Sir Frederick Gibberd (7 January 1908 – 9 January 1984) was an English architect, town planner and landscape designer. He is particularly known for the BISF house, a design for a prefabricated council house that was widely adopted in post-war Britain.
Gibberd’s work was influenced by Le Corbusier, Mies van der Rohe, and F. R. S. Yorke. He set up in practice in 1930, designing Pullman Court, Streatham Hill, London (1934–36), a housing development which launched his career. Gibberd and Yorke collaborated on a number of publications including the influential book The Modern Flat.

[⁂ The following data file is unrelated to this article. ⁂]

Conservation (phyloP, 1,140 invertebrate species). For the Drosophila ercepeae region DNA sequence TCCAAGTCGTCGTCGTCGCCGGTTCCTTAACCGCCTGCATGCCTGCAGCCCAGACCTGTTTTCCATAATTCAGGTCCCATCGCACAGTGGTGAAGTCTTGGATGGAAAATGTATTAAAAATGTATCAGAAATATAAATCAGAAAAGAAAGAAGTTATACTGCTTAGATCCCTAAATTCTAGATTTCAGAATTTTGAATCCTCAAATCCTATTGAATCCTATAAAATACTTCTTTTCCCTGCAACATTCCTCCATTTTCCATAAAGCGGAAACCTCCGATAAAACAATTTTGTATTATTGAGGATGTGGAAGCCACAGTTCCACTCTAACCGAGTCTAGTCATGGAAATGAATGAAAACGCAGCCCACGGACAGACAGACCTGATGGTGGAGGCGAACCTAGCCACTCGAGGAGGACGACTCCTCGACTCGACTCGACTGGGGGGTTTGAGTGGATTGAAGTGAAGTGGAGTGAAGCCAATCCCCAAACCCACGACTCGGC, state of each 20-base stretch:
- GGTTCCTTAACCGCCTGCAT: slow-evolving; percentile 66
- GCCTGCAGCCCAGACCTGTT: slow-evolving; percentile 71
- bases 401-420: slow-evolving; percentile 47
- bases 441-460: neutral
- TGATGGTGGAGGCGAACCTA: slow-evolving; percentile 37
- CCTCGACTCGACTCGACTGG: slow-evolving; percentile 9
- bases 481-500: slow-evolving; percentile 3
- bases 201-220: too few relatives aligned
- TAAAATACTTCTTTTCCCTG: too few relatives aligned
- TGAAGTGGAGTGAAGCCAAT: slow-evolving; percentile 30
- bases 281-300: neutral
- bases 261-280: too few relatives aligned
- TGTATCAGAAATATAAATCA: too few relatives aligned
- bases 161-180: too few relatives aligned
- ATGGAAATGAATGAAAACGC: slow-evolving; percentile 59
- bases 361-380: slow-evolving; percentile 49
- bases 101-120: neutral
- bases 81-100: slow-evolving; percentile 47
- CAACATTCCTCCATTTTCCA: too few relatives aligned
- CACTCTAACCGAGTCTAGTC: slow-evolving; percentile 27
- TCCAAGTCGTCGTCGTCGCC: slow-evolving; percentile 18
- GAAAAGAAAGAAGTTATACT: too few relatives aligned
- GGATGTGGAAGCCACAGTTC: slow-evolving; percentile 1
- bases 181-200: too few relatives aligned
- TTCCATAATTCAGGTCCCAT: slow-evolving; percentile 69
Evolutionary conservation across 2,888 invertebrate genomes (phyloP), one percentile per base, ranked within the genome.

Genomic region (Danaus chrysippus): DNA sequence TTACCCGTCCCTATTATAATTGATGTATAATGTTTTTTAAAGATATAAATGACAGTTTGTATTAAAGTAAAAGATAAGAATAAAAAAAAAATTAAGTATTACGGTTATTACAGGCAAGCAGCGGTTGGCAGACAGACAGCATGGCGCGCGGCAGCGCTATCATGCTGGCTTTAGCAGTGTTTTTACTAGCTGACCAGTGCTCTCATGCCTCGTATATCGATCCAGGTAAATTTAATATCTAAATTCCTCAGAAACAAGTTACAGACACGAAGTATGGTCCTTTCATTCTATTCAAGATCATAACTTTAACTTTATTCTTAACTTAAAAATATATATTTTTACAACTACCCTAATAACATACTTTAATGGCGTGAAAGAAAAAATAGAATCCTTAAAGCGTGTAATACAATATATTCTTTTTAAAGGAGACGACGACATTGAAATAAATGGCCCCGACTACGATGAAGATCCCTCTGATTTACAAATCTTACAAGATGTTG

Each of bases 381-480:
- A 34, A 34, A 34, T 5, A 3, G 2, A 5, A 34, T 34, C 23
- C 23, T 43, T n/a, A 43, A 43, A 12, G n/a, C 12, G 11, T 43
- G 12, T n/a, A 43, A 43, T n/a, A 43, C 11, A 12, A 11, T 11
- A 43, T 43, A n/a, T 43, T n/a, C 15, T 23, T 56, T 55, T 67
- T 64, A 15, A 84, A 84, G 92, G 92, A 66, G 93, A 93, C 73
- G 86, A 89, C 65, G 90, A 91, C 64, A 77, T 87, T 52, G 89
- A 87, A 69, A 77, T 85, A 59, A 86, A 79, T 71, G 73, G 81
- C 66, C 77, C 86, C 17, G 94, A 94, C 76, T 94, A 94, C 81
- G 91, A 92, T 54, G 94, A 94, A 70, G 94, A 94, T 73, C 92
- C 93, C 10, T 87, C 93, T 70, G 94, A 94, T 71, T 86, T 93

The BISF house is a British steel framed house, designed by architect Sir Frederick Gibberd, produced by the British Iron and Steel Federation, and erected around the country from 1946. Produced by the British Steel Homes company, the BISF was a successful design in numerical terms, thanks to the backing of its trade sponsors, who could ensure a supply of steel.
The BISF is of a conventional design but with a main structure of steel columns spaced to take standard metal windows between them. The central spine of the building which supports the first floor beams is carried on tubular steel columns. The framework is clad on the lower storey with rendering on metal lath.
The outer cladding of the upper floor is of steel trussed sheeting fixed by angles to the steel columns. Traditional materials could be incorporated or simulated, for example a brick cladding to the lower storey, or steel sheet profiled to match timber weatherboarding to the upper.
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